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Hunting to me means bird hunting; specifically Ruffed Grouse or, as the locals call them, “pats”, short for partridge. The Ruffed Grouse is one of the hardest birds to hunt, primarily due to the habitat they live in and the speed at which they fly. If you can’t see the dog on point, that’s just about right. Woodcock live there too, and are much more forgiving to a young dog, holding point even with a dog nose a half foot away. But once they flush, don’t hesitate. If you wait for an open shot you could be waiting all day. Each grouse casts its spell on you, and certain coverts are remembered, not for the number of flushes but for the accomplishment of taking one of the greatest gamebirds in the most difficult of conditions. Some may disagree, but a good day pat hunting is better than just about anything else I can imagine. Combine the damp musty smells of an October morning with a slow working English Setter and a light double gun make for a very pleasant day indeed!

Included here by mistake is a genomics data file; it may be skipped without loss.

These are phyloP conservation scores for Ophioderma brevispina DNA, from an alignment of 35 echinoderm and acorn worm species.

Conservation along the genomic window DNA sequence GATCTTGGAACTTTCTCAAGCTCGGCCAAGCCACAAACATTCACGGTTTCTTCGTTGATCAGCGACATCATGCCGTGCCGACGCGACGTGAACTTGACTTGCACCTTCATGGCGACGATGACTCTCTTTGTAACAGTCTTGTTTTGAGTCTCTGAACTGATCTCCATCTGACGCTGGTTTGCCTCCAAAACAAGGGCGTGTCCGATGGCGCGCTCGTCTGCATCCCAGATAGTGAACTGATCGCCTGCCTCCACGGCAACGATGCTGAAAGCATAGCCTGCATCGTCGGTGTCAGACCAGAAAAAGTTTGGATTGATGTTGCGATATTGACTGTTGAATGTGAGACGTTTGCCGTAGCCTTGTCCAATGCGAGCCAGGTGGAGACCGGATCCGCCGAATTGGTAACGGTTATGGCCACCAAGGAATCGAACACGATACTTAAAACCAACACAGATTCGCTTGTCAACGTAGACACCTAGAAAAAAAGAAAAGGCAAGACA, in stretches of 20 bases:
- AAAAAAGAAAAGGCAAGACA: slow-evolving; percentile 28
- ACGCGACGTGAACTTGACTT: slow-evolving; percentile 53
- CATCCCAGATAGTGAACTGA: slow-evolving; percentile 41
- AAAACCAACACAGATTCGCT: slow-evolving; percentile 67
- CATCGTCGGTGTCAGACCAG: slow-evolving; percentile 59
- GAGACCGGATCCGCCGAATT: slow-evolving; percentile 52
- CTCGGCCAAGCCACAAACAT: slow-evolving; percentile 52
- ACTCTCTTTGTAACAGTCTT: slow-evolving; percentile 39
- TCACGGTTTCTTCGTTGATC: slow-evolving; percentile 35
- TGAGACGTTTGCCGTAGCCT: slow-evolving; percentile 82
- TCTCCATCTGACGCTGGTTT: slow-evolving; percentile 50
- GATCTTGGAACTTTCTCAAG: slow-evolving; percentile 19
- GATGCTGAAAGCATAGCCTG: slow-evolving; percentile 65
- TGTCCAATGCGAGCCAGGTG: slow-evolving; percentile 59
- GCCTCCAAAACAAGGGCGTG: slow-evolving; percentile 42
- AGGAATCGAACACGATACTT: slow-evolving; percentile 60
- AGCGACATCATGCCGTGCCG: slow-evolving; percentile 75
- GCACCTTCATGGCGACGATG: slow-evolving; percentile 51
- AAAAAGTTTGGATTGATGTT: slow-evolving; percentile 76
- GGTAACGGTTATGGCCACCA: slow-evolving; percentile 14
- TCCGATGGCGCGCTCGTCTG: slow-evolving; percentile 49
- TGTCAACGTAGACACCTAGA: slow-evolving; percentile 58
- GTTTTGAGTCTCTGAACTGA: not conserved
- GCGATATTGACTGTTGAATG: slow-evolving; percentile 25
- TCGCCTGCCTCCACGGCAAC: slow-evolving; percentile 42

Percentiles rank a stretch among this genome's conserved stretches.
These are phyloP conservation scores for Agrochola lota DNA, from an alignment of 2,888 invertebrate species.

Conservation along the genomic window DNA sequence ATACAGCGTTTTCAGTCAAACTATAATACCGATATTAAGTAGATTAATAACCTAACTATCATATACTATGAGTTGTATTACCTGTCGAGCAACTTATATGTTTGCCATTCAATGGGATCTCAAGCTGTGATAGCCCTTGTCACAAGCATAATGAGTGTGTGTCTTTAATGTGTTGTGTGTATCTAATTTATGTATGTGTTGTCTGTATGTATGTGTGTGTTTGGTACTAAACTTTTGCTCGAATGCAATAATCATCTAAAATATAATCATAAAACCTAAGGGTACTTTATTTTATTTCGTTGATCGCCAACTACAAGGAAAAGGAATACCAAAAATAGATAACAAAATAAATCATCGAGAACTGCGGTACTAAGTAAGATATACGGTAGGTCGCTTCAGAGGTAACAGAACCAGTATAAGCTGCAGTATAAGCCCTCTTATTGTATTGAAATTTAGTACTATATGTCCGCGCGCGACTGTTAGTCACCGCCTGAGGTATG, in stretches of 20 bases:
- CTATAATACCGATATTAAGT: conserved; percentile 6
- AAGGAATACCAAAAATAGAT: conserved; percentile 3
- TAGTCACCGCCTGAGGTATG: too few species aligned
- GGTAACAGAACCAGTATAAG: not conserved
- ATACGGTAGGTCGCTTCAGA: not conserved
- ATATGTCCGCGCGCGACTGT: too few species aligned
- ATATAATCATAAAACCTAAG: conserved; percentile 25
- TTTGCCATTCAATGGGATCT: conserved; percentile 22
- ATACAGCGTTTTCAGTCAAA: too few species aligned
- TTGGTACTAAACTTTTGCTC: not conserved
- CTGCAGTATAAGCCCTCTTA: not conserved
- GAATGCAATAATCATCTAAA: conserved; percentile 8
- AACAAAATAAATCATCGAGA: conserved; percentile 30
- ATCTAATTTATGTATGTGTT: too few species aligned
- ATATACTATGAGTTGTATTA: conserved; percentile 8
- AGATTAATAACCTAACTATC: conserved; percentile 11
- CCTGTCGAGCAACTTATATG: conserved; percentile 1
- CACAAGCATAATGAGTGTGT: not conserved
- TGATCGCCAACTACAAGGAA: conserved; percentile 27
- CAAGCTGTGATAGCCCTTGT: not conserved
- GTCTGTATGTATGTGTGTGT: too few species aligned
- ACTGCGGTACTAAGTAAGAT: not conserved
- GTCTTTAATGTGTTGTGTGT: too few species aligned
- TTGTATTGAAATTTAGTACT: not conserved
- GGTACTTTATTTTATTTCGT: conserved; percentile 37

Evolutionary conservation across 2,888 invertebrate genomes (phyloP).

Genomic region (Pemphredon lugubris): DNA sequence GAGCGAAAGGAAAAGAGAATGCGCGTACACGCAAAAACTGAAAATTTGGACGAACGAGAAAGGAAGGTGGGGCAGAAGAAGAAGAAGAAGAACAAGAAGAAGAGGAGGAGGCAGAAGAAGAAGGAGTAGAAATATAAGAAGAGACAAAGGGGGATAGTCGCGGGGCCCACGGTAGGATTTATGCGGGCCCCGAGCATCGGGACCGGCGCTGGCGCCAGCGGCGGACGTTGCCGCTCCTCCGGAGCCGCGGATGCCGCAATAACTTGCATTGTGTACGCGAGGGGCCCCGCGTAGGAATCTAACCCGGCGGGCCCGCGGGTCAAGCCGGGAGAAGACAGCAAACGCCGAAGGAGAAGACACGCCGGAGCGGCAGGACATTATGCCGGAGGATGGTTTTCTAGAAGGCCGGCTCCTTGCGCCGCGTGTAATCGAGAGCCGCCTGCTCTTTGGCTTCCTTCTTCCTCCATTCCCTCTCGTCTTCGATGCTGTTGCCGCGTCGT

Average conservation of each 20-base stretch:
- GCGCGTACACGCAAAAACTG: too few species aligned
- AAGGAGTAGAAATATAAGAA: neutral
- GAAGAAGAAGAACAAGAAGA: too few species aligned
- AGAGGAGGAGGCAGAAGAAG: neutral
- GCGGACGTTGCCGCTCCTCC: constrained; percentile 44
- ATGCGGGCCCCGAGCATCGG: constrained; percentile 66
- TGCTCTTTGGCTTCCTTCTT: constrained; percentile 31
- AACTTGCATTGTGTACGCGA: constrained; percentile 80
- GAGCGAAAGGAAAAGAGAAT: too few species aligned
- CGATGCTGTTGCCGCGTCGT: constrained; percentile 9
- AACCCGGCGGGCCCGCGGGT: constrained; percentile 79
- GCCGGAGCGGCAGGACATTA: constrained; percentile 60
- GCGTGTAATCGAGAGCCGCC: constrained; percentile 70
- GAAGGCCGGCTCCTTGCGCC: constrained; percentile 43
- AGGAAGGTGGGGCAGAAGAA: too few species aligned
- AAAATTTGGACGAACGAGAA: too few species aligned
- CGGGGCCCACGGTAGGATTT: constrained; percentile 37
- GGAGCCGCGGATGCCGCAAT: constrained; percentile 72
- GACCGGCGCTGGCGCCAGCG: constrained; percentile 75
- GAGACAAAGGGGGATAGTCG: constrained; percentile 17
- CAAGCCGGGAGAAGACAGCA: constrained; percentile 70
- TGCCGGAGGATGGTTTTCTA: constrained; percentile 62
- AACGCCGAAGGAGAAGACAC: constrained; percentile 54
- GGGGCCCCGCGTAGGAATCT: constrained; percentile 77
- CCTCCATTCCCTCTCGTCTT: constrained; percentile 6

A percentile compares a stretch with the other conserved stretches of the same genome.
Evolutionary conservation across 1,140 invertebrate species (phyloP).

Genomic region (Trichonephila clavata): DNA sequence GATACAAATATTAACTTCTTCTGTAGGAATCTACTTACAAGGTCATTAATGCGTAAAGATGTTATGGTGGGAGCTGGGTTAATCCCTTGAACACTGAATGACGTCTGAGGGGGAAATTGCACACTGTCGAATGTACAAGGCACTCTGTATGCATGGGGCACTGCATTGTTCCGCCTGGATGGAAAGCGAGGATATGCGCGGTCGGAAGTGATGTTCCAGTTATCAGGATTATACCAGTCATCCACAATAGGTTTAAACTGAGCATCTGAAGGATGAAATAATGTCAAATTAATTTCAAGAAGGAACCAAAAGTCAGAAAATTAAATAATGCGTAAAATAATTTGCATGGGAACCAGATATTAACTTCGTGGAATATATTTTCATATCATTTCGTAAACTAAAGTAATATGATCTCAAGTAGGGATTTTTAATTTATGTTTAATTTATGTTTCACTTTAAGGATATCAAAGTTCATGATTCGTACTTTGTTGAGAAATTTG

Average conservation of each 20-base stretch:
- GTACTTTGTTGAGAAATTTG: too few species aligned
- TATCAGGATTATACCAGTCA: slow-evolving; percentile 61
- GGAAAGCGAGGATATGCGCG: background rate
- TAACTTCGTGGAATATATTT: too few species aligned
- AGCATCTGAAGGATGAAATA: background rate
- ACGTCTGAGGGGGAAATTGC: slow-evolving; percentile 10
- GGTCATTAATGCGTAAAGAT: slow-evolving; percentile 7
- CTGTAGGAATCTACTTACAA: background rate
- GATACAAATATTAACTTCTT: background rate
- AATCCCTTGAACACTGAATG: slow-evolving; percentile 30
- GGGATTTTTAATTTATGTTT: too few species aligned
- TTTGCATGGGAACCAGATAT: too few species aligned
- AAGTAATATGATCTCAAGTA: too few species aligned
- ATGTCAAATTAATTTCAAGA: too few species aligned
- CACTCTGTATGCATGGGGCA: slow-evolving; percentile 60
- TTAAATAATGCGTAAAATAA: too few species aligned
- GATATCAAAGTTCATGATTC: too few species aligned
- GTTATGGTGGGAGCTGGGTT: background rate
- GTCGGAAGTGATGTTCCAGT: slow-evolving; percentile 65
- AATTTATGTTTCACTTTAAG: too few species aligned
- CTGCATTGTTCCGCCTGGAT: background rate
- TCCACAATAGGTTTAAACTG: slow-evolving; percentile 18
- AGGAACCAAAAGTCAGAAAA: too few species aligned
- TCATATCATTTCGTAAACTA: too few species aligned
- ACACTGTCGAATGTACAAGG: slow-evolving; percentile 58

The Pigeon River Country By Jim Hanus
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